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  Saturday, October 18, 2003

Another Cluetrain-like Rant

A fairly substantial and important rant ,  if I can say so myself.  I did it over on my MT blog ,  entitled Cluetrain and Theoblogical
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1:41:55 PM    

Lessig in Wired 11.11: The New Road to the White House

Great piece in WIRED by Lessig on blogs and poliics

A managed community works about as well as a managed economy. So the challenge is to find a way to build community without the community feeling built.

The article's message is that Open Source is what works.  It seems the Church can learn here from the power of the movement in the software world. will absolutely suffocate anything that you're trying to do on the Internet by trying to command and control it...

Part of how the Church, mostly in it's traditonal and established , denominational forms,  does "command and control" is in systematically ignoring the open source nature of community.  They have Web sites and web developers,  but the conversations are lacking becuase they want to control them.  The publishers avoid allowing the customers to "talk" about their products because they're afraid someone will trash them.  Well, if the shoe fits.......On the otherhand,  if the product is worthwhile,  wouldn't we WANT to know how people are using it? Wouldn't this be the BEST endorsement,  replacing the theological/marketing hype of resources with the stories of how these are actually being used successfully?  There has yet to emerge an expectation among the resource producers that this content can become immersed in community,  and even,  as a result,  partly if not largely produced by that community.  But this would challenge,  seemingly,  the leadership.

community can't be broadcast. It gets built not from slick commercials squeezed onto a Web page, but from tools that enable, and thus inspire, hundreds of thousands of people to something that American politics has not seen in many years: hundreds of thousands of people actually doing something.

This again says something to the Church and her institutions.   People actually DOING SOMETHING.  Linking to efforts being created to address the common causes --- the "breadth" of which was not previously known until previously geographically and socially dispersed "pockets" of individuals discover each other's activities and conversations via Google and such,  and then end up working together FTF.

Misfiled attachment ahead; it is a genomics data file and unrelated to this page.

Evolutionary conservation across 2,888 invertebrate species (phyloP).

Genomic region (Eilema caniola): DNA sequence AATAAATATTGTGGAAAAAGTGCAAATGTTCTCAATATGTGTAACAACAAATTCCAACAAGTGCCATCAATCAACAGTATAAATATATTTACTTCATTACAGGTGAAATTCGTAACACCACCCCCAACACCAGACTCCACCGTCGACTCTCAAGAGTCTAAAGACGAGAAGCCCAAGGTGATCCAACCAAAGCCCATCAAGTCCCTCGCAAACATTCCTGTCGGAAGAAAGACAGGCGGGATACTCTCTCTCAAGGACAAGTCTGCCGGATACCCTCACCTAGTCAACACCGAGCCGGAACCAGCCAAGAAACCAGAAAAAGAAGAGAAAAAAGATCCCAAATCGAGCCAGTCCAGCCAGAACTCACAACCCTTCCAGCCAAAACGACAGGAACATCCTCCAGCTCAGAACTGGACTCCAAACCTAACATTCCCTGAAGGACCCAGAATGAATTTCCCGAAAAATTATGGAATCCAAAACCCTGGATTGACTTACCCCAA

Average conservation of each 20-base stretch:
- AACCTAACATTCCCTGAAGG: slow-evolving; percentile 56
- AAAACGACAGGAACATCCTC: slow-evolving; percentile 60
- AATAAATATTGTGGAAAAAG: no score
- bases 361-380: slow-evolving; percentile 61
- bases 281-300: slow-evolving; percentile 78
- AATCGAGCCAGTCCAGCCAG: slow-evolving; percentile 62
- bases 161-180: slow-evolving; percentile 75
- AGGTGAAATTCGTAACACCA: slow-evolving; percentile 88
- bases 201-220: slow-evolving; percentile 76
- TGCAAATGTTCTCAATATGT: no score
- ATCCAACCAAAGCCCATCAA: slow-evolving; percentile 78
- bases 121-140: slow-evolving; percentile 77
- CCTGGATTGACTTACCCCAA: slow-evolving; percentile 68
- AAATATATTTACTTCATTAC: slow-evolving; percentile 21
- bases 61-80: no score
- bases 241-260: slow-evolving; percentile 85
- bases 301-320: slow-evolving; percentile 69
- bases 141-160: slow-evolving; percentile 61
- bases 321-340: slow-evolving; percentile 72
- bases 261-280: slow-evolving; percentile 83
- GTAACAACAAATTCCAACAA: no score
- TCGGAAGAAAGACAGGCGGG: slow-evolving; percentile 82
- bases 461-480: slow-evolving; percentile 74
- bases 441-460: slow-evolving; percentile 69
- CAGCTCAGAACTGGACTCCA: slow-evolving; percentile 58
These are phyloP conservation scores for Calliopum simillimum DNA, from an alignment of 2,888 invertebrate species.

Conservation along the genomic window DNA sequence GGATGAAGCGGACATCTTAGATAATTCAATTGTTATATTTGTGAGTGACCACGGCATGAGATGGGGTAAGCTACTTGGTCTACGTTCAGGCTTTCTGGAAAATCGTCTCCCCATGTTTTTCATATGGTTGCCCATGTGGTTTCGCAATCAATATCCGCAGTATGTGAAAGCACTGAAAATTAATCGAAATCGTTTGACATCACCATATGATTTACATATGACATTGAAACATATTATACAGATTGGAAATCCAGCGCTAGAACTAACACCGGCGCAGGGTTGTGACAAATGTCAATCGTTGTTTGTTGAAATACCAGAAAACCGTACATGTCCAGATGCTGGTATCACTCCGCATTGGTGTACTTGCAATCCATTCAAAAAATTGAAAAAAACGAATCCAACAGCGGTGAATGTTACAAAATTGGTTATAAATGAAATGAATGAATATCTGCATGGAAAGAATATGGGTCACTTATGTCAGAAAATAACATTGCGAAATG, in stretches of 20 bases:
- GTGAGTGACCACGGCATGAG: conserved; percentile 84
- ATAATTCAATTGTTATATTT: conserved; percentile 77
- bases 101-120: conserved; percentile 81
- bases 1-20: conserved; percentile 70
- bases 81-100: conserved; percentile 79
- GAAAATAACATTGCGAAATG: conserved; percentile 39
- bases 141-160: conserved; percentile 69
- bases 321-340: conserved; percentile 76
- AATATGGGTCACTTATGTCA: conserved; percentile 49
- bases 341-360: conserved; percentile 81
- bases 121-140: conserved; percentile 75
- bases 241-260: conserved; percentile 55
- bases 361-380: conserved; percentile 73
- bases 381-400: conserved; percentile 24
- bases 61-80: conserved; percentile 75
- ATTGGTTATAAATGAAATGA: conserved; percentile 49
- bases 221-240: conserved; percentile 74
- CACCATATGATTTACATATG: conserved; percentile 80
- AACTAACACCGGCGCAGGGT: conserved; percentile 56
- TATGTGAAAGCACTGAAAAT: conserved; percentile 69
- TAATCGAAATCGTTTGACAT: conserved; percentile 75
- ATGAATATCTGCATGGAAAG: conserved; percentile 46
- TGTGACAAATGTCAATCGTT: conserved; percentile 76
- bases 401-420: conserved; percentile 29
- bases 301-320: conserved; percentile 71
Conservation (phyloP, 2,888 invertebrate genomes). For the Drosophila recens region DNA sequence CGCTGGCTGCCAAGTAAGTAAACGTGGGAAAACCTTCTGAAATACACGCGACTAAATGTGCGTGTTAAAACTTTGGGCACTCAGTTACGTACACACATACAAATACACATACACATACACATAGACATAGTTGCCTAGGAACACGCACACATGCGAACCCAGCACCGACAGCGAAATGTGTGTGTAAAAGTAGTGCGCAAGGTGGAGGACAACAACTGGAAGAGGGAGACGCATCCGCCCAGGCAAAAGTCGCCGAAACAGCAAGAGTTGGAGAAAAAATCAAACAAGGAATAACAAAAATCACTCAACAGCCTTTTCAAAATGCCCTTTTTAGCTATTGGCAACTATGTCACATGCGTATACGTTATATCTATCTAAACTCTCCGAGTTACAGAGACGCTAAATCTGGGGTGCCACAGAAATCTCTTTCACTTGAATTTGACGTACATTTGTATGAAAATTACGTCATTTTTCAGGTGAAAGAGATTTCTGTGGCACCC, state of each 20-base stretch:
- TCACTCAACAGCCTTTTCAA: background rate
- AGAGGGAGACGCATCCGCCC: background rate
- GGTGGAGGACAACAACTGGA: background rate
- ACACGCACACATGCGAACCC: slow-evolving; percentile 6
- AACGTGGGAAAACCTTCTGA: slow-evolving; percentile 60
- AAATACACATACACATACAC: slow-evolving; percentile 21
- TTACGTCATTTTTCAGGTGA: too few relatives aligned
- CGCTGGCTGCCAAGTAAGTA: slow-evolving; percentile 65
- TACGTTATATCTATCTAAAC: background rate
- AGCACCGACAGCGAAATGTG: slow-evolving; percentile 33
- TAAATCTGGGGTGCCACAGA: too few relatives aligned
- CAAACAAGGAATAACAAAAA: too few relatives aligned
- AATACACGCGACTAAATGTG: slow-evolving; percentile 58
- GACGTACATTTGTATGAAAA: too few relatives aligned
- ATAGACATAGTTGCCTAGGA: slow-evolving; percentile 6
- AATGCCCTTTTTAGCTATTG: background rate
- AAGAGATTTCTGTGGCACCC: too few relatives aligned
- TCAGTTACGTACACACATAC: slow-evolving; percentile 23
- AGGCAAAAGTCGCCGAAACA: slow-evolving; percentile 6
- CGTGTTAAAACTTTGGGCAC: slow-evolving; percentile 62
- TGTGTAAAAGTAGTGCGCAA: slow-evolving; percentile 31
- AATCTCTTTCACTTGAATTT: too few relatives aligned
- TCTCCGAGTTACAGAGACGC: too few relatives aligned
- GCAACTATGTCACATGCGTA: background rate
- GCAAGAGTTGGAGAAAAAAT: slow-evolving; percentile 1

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1:17:17 PM    

Weblogsky - Reflections on Our Present Discontents

Weblogsky points to:

The Internet: Reflections on Our Present Discontents

In NetFuture, Stephen L. Talbott explores the impact of our thinking about the Internet, or perhaps our lack of the kind of thinking that puts it into the right perspective relative to our communal, social context. He argues that the supposed efficiency of the Internet should not be seen as a goal in itself, apart from our values, concluding that the Internet can be the expression of a healthy society Ė or society can become an unhealthy expression of the Internet. [Link] Discuss

"...we will have so easily and casually invited young people around the world into this new activity -- and no actual community will have done anything at all of the sort that was once required to create a place, the conditions, the cultural surroundings, the human context within which the activity occurs. The young people will have been lifted out of their communities and into this new recreation, not because some sort of rooted and coherent evolution of the communities is taking place, but simply because a worldless world is now at our fingertips and someone sitting alone in front of a screen came up with a workable combination of digital bits. The levity of it all -- the ease and thoughtlessness and disconnection and vapidity and grave cultural consequence -- these are what worry me. We have gotten ourselves into a situation where a teenager, with no real sense for what he is doing, can to one degree or another reprogram every community in our society."

posted by jon lebkowsky on 10/18/2003 07:39:13 AM | ~permalink~ | ~wiki~

Another inportant consideration for the Church.  Net Community doesn't usually just happen.  I've seen it treated that way. Stick up a bulletin board.  I never got much traffic when I did that.  It was only when I posted a good bit of ME (via Weblogs) that the comments and comradery came.  People "found" me via Google and other Webloggers (as I mentioned earlier today).  There is a definite value in having a real  live group of people who are hospitable in the Net-sense;  they have a welcoming, encouraging,  exploration-encouraging sense of "dialogical tendency" to them;  much in the same way that Churches practice in-person hospitality to make people feel welcome when they visit their services.   And much in the same manner that visitors return when they experience a sense and air of excitement and care,  the online sojourner will return to the places where there is BUZZ; and "place" seems alive and rip with expectation.

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11:38:29 AM    

Resistance to Change Leads to Irrelevance

If you donít like change, youíre going to like irrelevance even less --- General Eric Shinseki, Chief of Staff, U. S. Army

 This is one of the quotes from a Tom Peters book shown in an ad I saw in WIRED yesterday. I thought it hit dead on the Church's technology problem.


Read it over on my MT blog

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9:28:52 AM    

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